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State Sets Aside $200,000 So Irvine Can Lay Groundwork for 'Great Park'

Recreation: The city stands to get the money if March 5 initiative passes. El Toro airport advocates say they aren't worried.


The Great Park initiative won't come before Orange County voters for another two months, but the state has already set aside a $200,000 grant to help Irvine with planning it.

The money would come from the state's Natural Resources Infrastructure Fund. But the city would have to return the money if the initiative, listed as Measure W on the ballot, failed March 5, said Steven Capps, a spokesman for the state Department of Parks and Recreation, which would issue the grant.

The Orange County Central Park and Nature Preserve Initiative would replace earlier voter-approved and county-backed plans for a commercial airport at the 4,700-acre former base with a large urban park and other development. As envisioned by Irvine officials--who hope to annex the property--the project would rival Central Park in New York, Balboa Park in San Diego and Golden Gate Park in San Francisco.

Much of south Orange County opposes the airport and has rallied around the proposed park as a more fitting and environmentally friendly use of the property. Recent polls have shown that voter support countywide is waning for the airport design.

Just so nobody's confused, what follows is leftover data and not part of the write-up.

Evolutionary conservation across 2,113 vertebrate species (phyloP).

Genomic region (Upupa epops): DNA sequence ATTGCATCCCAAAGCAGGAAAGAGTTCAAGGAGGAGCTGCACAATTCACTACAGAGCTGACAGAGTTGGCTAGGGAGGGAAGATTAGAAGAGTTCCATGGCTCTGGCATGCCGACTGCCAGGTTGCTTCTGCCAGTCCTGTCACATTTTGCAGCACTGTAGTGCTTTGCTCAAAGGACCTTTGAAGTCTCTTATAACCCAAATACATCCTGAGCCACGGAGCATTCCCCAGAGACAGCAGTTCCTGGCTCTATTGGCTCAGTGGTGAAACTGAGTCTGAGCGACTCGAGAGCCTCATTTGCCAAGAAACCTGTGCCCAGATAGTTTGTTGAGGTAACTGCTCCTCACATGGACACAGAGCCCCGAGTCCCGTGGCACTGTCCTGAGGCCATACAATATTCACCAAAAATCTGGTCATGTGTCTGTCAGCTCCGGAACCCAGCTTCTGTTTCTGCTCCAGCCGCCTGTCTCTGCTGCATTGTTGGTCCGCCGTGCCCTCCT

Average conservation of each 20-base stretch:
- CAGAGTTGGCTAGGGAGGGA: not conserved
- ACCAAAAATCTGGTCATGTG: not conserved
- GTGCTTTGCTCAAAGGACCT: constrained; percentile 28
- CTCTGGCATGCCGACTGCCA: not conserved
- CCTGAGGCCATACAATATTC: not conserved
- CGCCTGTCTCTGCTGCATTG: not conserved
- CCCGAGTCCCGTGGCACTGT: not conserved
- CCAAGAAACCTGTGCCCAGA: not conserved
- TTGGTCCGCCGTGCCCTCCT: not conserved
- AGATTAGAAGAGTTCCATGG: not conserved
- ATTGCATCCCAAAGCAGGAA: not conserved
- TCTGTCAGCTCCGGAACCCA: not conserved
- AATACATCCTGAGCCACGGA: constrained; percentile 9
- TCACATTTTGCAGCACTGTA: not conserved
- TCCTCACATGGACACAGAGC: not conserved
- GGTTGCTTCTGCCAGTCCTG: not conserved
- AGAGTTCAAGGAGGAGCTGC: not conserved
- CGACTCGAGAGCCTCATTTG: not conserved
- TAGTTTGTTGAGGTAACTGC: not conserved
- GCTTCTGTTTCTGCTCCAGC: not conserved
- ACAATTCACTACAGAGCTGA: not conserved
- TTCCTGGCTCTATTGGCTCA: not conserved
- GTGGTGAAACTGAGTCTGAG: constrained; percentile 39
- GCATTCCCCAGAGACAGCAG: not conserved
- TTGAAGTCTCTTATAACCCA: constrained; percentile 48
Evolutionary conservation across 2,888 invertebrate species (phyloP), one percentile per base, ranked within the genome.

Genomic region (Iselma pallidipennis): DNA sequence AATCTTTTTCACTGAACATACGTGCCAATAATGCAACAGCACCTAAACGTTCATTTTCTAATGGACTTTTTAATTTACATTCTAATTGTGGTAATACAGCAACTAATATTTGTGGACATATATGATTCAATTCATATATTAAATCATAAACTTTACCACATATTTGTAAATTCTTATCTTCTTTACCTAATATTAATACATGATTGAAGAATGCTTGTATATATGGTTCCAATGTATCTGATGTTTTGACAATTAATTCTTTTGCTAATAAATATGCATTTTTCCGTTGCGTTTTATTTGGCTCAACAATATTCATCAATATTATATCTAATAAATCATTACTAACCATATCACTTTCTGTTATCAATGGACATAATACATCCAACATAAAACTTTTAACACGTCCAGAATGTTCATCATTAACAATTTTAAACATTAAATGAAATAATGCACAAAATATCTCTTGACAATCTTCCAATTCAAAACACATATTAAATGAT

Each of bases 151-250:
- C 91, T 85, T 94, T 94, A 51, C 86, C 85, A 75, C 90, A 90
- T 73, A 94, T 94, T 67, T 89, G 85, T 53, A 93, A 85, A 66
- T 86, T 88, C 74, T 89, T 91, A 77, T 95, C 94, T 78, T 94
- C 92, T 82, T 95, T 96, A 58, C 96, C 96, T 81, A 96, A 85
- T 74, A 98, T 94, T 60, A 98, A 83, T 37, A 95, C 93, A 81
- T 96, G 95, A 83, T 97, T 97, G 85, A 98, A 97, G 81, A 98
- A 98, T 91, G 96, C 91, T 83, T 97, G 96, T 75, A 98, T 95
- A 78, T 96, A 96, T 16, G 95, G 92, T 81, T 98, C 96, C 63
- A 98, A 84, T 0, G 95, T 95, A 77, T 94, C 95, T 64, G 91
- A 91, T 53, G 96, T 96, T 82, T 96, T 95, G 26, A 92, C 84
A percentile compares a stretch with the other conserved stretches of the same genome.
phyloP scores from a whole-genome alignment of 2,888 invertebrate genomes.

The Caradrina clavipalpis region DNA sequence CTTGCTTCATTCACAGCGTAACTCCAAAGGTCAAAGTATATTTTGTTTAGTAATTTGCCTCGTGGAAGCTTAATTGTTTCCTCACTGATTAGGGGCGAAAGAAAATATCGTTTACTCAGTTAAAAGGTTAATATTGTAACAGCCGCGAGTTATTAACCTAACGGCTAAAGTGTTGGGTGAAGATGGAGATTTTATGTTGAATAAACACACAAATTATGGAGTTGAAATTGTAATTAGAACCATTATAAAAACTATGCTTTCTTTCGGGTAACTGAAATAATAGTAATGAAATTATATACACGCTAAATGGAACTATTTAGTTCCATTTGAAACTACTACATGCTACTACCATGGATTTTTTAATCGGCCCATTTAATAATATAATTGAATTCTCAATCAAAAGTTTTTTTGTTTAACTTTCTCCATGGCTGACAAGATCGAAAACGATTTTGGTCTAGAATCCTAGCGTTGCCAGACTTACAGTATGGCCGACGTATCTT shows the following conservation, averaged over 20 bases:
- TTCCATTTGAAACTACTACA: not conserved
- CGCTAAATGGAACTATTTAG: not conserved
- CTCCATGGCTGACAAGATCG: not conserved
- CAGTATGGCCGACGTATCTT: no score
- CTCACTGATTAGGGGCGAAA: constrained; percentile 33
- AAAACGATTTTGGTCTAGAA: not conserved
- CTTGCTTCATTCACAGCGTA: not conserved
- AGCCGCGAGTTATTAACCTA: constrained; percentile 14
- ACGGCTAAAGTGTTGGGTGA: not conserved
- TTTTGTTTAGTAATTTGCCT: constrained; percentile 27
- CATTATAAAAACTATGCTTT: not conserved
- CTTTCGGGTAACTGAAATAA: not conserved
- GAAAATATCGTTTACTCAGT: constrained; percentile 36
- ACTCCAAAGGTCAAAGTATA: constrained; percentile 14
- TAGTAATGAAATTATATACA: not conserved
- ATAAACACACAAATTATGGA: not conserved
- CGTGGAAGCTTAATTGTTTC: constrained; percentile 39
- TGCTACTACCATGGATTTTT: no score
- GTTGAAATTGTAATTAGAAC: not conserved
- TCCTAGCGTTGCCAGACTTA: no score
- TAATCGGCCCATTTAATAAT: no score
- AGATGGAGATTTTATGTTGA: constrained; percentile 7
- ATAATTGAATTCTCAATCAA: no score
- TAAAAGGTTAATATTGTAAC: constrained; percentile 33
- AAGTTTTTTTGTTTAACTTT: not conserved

"It's significant that we would receive money to work on planning something that we don't have the legal right to go forward with," said Irvine Councilman Chris Mears.

"What it suggests is that Sacramento doesn't have to read tea leaves to figure out what's going to happen in March: Measure W will pass overwhelmingly; Irvine will press forward with our annexation of the property; and we will continue to push forward with planning and developing the park."

Airport supporters, however, say they aren't worried.

The Great Park "isn't real at this point," said Dave Ellis, a consultant with the Airport Working Group, which backs an airport at the former base. He also takes issue with the idea that money for the proposed park would come from a state fund. "I thought we weren't going to be using any taxpayer dollars to fund the Great Park," he said.

Bruce Nestande, chairman of the pro-airport Citizens for Jobs and the Economy, said he is disturbed that the state would set aside money for a park that hasn't even been approved yet.

The $200,000 grant would be used for "advancing the city's planning activities associated with the proposed Orange County Great Park," according to a city report. That includes environmental studies and design costs.

But it's unlikely that the city will see the money before the election, Capps said. The City Council will first have to vote to accept the grant, which it plans to do Tuesday, and file paperwork with the state, including a detailed description of the park plan. Then the state will review all the information before releasing the money, Capps said.

Irvine officials say the Great Park would be self-sufficient, with funding coming from state and federal grants and an estimated $25 million in annual revenue from existing housing, commercial and agricultural leases.

Critics of the plan dispute that and point to a study suggesting that the county would probably spend about $1 million annually on property maintenance during the first 18 years.

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